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Top-Selling WiFi DSL Modems Routing Hackers Your Way

Apr 24, 2014 By Sharon Solomon | WiFi DSL routers have become a staple part of all professional computing setups. Unfortunately, wireless communication also introduces numerous vulnerabilities. A massive backdoor was found in popular NetGear, Linksys/Cisco and SerComm WiFi DSL modems back in December 2013. Security patches released by the companies have not solved the problem. More than 20 popular models sold worldwide have been found to possess the vulnerability. Once remotely in control of the router via a compromised port, the hacker can gain “root shell” access and send malicious commands to the device. Thousands of customers were expecting to mitigate the problem with the patch, but the desired result was not achieved. Owners of the vulnerable routers will have to adopt a pro-active approach to safeguard their networks since the backdoor still exists.
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Web App Attacks: 7 Takeaways from the New Verizon DBIR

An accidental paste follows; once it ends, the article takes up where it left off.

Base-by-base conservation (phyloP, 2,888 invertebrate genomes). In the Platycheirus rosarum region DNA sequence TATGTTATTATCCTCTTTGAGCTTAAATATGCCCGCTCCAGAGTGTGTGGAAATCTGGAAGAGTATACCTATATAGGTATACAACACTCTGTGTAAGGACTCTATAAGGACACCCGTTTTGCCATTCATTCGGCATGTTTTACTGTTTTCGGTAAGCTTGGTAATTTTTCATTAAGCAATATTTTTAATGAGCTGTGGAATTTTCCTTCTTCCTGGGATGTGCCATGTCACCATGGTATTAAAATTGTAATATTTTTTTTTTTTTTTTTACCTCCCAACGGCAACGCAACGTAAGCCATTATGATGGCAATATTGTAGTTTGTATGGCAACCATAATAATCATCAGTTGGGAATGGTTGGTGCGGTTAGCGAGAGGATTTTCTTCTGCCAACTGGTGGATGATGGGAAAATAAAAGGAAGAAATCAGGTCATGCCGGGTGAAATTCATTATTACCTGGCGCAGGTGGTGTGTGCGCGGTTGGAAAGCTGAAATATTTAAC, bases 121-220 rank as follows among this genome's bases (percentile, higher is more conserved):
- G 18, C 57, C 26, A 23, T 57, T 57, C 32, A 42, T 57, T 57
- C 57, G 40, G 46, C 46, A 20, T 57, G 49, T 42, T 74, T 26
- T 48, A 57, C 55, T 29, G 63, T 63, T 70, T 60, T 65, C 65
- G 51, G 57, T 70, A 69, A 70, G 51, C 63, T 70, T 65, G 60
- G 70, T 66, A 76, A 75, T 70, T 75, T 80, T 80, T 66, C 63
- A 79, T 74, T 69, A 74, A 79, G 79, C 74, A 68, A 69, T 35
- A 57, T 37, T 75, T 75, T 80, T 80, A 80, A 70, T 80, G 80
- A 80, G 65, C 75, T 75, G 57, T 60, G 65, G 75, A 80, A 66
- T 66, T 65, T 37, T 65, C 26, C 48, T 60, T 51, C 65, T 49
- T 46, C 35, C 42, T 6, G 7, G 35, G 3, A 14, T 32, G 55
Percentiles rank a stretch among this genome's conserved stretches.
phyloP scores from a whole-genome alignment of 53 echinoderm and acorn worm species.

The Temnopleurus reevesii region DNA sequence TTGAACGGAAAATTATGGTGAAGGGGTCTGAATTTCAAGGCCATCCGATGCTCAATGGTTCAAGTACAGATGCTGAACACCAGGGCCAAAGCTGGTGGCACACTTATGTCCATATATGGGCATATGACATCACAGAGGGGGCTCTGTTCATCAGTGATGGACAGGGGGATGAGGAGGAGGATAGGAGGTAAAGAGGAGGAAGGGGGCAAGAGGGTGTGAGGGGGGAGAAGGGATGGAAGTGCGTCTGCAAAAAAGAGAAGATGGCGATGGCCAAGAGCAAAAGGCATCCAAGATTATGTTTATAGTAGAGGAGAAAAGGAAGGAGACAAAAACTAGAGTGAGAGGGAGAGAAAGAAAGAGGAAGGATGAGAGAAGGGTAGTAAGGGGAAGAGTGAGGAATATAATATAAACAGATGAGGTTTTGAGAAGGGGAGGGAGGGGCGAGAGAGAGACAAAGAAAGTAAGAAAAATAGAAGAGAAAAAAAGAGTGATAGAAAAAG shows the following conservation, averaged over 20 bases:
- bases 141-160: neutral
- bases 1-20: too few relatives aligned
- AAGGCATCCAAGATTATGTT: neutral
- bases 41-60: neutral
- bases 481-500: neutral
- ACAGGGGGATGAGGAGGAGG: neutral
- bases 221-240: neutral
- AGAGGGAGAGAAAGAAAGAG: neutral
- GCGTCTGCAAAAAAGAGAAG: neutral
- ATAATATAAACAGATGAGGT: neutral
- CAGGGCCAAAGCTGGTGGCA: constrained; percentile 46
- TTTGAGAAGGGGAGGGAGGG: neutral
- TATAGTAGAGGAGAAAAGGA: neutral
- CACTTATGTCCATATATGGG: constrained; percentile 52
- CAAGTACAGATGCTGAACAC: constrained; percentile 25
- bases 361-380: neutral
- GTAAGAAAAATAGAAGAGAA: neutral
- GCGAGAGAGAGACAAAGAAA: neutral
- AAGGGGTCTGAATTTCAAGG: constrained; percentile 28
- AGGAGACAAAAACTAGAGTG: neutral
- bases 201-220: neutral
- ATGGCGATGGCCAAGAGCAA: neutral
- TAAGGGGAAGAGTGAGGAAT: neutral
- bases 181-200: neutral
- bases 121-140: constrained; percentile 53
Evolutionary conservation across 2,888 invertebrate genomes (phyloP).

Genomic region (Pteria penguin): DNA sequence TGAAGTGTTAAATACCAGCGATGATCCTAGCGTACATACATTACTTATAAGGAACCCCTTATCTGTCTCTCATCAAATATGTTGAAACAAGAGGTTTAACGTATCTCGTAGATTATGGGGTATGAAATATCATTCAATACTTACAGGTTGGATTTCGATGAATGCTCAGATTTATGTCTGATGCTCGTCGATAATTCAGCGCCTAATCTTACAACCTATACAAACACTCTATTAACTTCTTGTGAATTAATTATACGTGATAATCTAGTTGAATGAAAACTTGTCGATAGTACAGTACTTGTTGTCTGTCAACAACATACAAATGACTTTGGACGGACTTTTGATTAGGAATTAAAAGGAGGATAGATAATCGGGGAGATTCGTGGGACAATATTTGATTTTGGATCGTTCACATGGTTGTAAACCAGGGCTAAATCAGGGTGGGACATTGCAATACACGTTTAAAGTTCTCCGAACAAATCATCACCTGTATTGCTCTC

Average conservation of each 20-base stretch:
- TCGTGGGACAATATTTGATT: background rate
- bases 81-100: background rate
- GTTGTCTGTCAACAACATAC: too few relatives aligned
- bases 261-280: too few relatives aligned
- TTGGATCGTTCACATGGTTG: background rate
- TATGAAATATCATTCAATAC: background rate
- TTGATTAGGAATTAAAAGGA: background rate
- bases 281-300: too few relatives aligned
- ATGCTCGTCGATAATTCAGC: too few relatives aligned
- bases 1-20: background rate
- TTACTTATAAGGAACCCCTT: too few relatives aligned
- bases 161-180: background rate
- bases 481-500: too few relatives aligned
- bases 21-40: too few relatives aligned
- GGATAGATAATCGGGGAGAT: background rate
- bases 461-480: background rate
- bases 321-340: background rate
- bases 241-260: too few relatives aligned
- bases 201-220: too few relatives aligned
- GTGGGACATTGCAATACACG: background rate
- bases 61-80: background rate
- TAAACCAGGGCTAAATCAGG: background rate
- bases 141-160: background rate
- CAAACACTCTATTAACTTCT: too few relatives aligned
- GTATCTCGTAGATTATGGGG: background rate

Apr 23, 2014 By Sarah Vonnegut | Hackers going after Web applications are getting smarter and faster by automating their malicious tools, and organizations are struggling to keep up. This was among the biggest revelations in Verizons’ 2014 Data Breach Investigations Report. The report analyzed over 63,000 security incidents over the past year, 1,367 of which resulted in a breach. It may come as a surprise to some that PoS intrusion attacks, the cause of the massive Target breach, and similar, subsequent incidents, was not the leading attack vector of the reports’ nine incident patterns. Alas, the award for the most exploited vulnerabilities went to Web applications, which hackers relentlessly went after this year – to the tune of 3,937 incidents and 490 confirmed breaches.
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Mind Your Fingers. Samsung Galaxy S5 Fingerprint Scanner Exploited